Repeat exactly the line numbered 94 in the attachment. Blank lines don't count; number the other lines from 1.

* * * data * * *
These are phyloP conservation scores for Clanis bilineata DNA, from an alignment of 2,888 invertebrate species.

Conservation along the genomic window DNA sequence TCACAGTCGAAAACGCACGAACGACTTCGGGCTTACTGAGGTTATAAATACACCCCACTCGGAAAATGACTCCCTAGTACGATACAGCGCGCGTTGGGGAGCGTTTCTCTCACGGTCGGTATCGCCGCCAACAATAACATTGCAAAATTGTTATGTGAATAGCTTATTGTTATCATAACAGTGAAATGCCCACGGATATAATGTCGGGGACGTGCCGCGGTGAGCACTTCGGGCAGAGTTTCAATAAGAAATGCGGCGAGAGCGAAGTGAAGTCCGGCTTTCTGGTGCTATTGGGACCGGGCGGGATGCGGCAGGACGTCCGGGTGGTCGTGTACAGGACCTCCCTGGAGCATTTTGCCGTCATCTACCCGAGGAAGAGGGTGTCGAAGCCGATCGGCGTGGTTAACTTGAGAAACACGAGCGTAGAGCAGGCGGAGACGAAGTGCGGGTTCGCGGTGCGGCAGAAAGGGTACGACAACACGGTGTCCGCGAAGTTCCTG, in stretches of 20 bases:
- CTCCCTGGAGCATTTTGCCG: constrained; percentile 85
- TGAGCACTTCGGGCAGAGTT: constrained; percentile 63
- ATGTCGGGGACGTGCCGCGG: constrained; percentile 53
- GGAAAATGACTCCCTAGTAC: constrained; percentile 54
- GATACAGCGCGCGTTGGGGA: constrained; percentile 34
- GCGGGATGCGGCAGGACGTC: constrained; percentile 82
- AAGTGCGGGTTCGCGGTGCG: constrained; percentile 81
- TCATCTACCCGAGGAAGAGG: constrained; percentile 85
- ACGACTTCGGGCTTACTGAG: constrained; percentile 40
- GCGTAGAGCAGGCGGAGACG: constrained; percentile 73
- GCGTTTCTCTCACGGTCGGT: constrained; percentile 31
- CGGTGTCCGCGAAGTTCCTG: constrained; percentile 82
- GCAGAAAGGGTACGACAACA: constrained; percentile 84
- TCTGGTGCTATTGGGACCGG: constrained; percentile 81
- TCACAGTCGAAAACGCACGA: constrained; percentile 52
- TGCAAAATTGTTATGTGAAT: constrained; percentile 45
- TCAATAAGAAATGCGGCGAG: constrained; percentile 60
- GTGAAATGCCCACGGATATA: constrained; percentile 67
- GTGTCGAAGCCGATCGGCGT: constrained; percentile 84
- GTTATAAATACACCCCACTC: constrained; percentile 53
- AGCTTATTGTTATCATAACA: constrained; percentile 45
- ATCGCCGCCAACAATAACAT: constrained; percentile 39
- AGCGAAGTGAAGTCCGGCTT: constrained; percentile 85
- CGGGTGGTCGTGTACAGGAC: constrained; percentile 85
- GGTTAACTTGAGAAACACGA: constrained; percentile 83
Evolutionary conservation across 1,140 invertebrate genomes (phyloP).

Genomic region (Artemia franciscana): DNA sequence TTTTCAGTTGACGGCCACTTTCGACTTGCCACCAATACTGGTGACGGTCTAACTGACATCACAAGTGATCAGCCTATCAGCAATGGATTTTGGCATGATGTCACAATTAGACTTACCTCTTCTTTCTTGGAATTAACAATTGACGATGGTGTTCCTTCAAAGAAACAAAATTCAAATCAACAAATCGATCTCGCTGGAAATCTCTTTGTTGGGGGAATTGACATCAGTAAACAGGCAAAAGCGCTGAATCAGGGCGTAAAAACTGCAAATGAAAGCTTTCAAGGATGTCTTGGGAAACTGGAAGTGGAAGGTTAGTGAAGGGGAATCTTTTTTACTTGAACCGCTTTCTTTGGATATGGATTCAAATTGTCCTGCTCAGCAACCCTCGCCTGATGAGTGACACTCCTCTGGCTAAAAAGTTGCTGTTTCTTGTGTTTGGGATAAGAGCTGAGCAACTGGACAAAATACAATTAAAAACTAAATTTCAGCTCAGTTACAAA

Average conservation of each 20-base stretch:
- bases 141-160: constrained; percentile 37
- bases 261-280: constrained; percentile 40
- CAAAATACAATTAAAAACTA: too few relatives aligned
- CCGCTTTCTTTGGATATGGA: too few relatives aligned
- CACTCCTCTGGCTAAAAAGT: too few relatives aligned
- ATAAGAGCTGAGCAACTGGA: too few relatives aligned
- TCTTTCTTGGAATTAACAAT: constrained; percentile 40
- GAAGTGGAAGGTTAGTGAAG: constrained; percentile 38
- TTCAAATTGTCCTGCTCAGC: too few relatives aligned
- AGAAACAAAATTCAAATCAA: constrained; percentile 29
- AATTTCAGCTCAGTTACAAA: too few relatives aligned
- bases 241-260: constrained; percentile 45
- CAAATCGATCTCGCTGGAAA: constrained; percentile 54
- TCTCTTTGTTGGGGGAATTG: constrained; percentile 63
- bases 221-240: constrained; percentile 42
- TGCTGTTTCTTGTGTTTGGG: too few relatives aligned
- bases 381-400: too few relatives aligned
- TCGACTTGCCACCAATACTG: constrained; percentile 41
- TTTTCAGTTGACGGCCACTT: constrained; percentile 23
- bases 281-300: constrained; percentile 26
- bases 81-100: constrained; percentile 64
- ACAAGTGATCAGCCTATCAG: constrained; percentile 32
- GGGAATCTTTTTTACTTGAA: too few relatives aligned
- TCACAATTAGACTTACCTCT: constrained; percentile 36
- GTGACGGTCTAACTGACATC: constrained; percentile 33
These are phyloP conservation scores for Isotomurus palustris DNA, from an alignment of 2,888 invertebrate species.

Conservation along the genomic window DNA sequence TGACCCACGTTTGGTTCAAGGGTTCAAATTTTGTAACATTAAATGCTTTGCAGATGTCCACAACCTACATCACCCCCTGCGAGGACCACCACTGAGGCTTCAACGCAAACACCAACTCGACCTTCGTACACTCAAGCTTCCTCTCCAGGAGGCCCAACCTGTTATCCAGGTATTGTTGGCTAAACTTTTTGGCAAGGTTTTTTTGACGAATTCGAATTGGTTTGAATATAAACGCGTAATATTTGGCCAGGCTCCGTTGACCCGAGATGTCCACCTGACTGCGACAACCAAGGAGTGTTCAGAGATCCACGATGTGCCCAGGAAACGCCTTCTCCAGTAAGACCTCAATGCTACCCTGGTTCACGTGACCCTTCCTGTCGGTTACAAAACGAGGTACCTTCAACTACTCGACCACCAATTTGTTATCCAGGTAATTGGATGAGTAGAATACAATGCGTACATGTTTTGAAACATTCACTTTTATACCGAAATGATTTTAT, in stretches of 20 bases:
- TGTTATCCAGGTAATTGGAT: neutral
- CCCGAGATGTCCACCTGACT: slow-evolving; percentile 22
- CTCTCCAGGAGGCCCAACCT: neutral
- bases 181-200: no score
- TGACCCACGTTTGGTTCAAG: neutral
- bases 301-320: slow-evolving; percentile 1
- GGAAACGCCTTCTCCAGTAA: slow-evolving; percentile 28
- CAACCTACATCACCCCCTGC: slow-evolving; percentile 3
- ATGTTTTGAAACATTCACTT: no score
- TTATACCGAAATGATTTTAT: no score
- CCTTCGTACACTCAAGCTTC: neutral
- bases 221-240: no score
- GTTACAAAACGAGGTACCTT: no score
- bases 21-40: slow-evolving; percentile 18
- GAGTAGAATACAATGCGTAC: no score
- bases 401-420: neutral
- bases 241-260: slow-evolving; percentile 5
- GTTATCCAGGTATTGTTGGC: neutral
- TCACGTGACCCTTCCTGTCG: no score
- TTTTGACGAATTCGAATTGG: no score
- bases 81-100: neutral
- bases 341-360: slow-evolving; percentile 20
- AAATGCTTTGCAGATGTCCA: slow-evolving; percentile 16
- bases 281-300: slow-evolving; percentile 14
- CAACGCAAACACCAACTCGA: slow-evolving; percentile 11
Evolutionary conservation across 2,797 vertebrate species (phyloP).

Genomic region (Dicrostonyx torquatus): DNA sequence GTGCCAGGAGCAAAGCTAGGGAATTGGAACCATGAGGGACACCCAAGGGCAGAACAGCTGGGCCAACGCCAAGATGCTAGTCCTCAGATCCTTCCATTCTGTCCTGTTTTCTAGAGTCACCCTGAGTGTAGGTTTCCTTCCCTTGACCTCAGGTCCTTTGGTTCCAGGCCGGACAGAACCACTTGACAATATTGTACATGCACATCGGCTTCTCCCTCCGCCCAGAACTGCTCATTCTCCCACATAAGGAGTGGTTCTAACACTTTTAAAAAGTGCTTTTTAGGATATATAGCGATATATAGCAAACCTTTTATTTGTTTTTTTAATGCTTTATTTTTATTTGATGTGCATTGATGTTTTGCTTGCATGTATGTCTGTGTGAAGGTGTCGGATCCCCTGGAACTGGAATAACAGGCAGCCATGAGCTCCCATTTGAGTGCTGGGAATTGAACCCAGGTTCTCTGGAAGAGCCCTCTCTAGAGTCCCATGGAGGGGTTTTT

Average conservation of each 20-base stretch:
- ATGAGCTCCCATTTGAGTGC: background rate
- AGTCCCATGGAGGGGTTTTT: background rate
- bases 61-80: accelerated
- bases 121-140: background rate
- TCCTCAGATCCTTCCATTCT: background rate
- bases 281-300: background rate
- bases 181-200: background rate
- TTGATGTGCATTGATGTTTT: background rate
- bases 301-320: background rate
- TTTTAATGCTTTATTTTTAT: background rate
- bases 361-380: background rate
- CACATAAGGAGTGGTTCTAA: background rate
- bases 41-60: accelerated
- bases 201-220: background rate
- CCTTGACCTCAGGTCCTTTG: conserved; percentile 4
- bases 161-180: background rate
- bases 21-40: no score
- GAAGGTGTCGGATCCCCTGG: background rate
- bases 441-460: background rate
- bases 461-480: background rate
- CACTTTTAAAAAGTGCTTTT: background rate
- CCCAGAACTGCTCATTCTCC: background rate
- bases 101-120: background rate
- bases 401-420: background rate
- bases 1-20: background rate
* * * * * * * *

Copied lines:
- bases 301-320: background rate